While I may not have the means of my friend’s family, I am fortunate to have moved beyond living paycheck, to taking one or two significant family vacations per year. My kids’ sense of entitlement is out of control, and I need to reign it in this summer. I am going to ask my friend for the name of the book she bought for her family years ago, but I am also open to other suggestions. If any of you CocoaMamas readers have thoughts or recommendations about how to teach children, especially teenagers, some valuable and worthwhile lessons about money, please share.

9 thoughts on “Kids and Money

  1. THIS IS A SUPERB POST! and resonates on every front. I did not come from affluence and my siblings and I rose through the mire through my parents’ abiding belief in education opening doors – not money.

    I too see my daughters and friends’ daughters (they seem to be worse than boys for some reason?) understanding the lessons for a short time, but then thinking nothing of requesting an item which should be aspirational – ie: save up for it, work for it or shut up about it since the monthly obligations are already committed to.

    The financial aspect I do nag about (and must find another way) is LEARN HOW TO SAVE MONEY. Even if it is only 0.5% – every time some money comes your way save a little of it. It is yet to happen in any meaningful way.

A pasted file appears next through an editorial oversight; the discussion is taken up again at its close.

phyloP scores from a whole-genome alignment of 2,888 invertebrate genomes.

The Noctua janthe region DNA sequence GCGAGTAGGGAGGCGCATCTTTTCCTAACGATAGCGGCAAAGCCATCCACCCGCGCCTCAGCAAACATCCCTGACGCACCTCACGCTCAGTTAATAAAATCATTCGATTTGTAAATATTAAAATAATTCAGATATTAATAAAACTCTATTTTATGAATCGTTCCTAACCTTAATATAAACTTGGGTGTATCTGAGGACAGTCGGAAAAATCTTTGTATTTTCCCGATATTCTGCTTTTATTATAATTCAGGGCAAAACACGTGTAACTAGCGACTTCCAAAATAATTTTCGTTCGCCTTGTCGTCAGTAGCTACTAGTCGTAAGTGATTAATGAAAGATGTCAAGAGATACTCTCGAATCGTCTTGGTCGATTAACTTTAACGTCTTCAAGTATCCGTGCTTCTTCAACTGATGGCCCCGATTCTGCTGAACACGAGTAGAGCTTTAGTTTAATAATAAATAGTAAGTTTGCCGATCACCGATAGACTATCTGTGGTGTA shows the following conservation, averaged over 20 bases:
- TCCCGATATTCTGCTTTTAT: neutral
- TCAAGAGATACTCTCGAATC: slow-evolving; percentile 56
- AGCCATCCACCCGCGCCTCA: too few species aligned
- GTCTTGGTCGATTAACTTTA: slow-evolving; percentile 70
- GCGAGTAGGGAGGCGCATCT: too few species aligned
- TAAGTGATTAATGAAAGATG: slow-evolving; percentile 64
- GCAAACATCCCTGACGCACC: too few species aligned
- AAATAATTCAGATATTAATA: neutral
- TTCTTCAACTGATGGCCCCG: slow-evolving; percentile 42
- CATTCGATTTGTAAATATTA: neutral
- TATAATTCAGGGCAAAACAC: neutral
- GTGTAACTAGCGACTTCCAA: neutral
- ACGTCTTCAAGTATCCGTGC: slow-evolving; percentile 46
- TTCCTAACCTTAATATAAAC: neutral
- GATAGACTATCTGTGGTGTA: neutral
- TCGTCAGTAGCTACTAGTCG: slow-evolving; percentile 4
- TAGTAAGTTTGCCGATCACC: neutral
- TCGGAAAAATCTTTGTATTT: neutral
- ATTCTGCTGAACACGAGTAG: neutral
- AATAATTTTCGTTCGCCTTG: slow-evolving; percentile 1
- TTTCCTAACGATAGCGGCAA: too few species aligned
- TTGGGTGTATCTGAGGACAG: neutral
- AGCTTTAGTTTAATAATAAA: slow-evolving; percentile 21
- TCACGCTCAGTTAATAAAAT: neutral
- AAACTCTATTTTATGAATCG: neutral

I do understand that youthful urge to have everything. Hell, we had the urge, but there the urge stayed. We in no way had any sense of entitlement the way I see today and which you aptly describe.

    However, as I have counselled other parents (myself included) a ‘no’ will not kill them and, in fact, will go further in teaching and modelling than giving in to the next thing they have to have if they are not to expire.

    Beautifully honest post. HMSx

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  2. Wow, that sounds like an awesome program. I hope it’s still around when my kids are old enough to participate. My credit union offers young savers accounts that only require a $5 deposit to open. If your kids don’t already have bank accounts, maybe that can help.

    Even though mine are only 7 and almost 4, my husband and I have been trying to curb the entitlement mentality too. The kids earn bingo chips for good behavior and helping, and use the chips to buy tv and computer time and snacks. We tell them that those things are privileges, not entitlements. And that’s the language we use, no baby talk.

    Last year, my daughter was only allowed to keep birthday gifts from family. All other gifts, which we told guests in advance, were packed up and delivered in person by me and my daughter to Children’s Hospital. I involve them in volunteer work and donations of books, clothes and food so that they learn not to take things for granted.

    Good luck to you!

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  3. My mom used a hands on approach to financial literacy. As a young teen, it was my job to grocery shop for the family. She would write a check for a certain amount, and that was how I learned to start budgeting.